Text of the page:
Student loans taken out after 1998 will see their interest rate fall to 0% for the year from 1st September 2009, due to a decrease in the Retail Prices Index (RPI). However, the Government has used a "get-out" in the relevant legislation to avoid setting an interest rate of -0.4%, which would have seen loans pay themselves off.
The post-1998 rate has previously been set to the lowest of:
- The base rate of major British banks
- The RPI from the previous March, on a one year cycle starting in September
For September 2009 this would have seen the rate set to -0.4%, the March 2009 RPI. It was widely expected that the Government would weasel out of an interest-paying rate, which they have done by neglecting to set a rate at all. As a result of setting no rate, it becomes effectively 0%.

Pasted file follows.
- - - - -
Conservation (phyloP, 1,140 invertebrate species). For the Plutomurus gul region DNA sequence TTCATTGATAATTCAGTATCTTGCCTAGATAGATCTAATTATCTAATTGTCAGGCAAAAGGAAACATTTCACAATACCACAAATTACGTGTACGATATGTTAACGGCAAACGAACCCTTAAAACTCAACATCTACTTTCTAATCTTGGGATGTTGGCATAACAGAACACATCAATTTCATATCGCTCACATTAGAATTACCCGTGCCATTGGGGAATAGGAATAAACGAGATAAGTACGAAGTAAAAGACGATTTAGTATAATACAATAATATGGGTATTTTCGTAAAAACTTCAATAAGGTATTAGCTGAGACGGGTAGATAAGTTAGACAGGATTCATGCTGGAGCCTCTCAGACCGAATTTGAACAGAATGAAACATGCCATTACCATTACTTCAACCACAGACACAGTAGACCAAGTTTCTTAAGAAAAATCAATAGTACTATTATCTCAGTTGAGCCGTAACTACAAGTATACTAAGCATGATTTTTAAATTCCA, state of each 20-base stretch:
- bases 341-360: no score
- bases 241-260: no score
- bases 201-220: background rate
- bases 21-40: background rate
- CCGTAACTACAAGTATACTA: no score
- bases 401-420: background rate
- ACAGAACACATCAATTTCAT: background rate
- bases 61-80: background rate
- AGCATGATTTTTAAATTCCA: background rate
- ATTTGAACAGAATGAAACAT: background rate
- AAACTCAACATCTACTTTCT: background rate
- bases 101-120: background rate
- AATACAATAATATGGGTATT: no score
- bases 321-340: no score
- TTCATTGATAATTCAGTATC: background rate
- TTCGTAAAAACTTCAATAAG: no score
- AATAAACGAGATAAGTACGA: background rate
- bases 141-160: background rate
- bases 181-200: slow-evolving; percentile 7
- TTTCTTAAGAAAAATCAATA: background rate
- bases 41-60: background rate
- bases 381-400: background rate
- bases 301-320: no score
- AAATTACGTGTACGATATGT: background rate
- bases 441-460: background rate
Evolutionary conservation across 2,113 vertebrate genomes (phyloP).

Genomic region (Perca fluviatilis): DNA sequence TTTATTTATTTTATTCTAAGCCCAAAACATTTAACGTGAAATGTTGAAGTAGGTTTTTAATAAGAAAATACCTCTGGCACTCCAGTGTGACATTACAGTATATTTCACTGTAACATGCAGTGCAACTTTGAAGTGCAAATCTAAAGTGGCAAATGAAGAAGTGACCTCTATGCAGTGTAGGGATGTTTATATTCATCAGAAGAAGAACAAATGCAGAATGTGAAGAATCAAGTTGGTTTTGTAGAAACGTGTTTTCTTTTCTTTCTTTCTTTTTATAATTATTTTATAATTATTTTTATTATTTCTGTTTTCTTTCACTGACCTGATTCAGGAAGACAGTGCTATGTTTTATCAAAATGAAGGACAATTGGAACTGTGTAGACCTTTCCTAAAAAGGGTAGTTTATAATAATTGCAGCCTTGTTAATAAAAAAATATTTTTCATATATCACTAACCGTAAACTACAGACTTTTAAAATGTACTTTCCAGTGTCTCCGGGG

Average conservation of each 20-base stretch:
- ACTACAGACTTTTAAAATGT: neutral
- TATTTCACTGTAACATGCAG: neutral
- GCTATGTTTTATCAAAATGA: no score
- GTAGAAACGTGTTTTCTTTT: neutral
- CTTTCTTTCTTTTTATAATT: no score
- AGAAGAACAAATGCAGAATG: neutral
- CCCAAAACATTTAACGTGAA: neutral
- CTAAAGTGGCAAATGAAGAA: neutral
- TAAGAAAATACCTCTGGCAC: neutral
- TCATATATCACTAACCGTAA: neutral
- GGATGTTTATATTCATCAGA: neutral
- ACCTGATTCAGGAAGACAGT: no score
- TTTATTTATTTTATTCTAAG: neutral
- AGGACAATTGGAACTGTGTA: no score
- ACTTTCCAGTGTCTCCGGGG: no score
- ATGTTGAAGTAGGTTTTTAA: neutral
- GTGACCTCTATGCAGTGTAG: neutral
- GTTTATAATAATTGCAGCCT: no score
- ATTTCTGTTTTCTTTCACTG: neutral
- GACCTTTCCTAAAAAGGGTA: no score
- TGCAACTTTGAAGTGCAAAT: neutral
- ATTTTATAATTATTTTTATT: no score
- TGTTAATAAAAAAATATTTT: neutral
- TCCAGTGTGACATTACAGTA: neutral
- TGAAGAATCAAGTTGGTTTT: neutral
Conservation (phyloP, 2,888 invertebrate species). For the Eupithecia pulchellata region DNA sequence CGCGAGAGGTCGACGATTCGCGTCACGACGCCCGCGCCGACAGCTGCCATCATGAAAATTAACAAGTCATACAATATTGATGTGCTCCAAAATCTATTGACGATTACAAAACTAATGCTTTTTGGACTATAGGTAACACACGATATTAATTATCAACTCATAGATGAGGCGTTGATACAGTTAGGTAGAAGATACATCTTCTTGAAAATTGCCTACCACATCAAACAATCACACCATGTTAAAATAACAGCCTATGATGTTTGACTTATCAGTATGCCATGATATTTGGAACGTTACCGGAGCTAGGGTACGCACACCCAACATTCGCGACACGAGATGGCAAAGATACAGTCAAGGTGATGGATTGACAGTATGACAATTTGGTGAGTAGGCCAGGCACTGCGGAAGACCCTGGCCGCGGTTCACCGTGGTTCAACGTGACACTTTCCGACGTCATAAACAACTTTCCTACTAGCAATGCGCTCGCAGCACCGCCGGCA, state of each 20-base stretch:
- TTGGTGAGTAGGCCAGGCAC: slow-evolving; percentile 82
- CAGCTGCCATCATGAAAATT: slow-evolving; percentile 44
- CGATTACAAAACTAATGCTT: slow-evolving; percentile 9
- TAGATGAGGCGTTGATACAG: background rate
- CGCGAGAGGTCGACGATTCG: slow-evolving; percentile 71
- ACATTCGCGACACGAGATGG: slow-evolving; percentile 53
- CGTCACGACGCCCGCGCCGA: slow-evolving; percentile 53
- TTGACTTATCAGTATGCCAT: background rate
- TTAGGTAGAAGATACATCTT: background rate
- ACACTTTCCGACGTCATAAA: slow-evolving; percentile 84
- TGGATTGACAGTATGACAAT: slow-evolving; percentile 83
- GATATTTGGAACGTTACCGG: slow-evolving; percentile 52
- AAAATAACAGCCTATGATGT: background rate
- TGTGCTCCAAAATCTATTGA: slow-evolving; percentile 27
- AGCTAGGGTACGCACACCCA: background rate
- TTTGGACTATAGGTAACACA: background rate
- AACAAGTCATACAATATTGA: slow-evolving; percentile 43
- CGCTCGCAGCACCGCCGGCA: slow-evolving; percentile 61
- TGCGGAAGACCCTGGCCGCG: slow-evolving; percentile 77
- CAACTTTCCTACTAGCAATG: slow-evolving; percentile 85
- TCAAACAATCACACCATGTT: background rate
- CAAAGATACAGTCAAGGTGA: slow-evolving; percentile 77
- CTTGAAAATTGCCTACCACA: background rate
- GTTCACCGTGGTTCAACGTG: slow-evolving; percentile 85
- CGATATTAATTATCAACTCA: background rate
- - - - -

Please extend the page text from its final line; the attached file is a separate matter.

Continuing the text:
Numbers aside, it means the Government has been happy to take money from students when the RPI was in its favour, but has avoided reducing the size of their loans now the tables have turned.
The NUS President, Wes Streeting, welcomed the 0% rate, saying
"In the context of a recession, this is the best deal students and graduates could have expected. NUS will continue to monitor the rate of interest on student loans, and make sure the Government is aware of students' concerns."
Until recently the rate had adopted the RPI from the previous March, the rate changing every September to reflect this. This had a severe effect previously, where the RPI doubled to nearly 5% in the space of a year. When the Bank of England base rate dropped below the March 2008 RPI, the Student Loans Company dropped the rate month-on-month to reflect this.